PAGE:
Here’s a letter to the Boston Globe:
Richard Klovdahl worries that “we have spent the last 30 years ‘competing’ for our jobs against workers in Third World countries” (Letters, Jan. 14).
Mr. Klovdahl is haunted by the myth that low hourly wages alone make workers attractive to profit-seeking businesses.
From 1980 through 2009, the 160 countries that UNCTAD classifies as “developing” – what Mr. Klovdahl calls “Third World” – together received 30 percent of total global foreign direct investment. The eight G8 countries, whose workers earn some of the world’s highest wages, received 43 percent of this investment. The U.S. alone, during this time, received 18 percent of foreign direct investment – an amount far larger than was received by any other country on earth.* (Over those same 30 years, inflation-adjusted compensation for the average civilian worker in America rose by 25 percent, despite the U.S. labor force expanding by 44 percent.**)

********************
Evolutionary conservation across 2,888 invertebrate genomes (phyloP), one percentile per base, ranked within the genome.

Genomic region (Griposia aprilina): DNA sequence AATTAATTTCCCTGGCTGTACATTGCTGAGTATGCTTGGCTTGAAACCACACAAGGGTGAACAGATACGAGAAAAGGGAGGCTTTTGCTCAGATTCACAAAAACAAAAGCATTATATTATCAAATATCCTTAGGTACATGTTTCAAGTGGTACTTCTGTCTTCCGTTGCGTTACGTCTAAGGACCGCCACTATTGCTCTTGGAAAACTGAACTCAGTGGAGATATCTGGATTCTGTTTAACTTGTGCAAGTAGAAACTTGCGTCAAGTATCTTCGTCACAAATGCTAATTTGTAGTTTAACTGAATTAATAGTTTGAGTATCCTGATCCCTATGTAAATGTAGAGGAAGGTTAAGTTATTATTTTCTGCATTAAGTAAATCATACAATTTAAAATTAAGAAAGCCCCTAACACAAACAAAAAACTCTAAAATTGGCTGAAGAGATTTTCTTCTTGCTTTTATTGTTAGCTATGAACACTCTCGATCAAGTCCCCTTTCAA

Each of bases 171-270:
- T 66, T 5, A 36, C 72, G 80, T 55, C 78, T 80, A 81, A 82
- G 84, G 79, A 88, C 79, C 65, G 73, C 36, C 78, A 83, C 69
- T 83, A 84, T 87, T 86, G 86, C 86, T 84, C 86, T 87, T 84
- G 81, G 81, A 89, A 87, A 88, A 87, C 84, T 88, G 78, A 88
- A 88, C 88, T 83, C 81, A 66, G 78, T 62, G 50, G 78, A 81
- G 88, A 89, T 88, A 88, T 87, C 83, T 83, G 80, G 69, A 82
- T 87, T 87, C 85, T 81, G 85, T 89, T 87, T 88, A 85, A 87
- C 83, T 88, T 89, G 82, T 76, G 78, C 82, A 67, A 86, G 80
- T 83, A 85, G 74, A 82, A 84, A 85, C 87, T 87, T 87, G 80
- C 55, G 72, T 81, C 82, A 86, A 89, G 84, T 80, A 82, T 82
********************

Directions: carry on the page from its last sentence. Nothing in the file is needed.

This evidence on international investment flows should calm fears that businesses are eager to shift operations from the U.S. and other developed nations in order to set up shop in the Third World.
Donald J. Boudreaux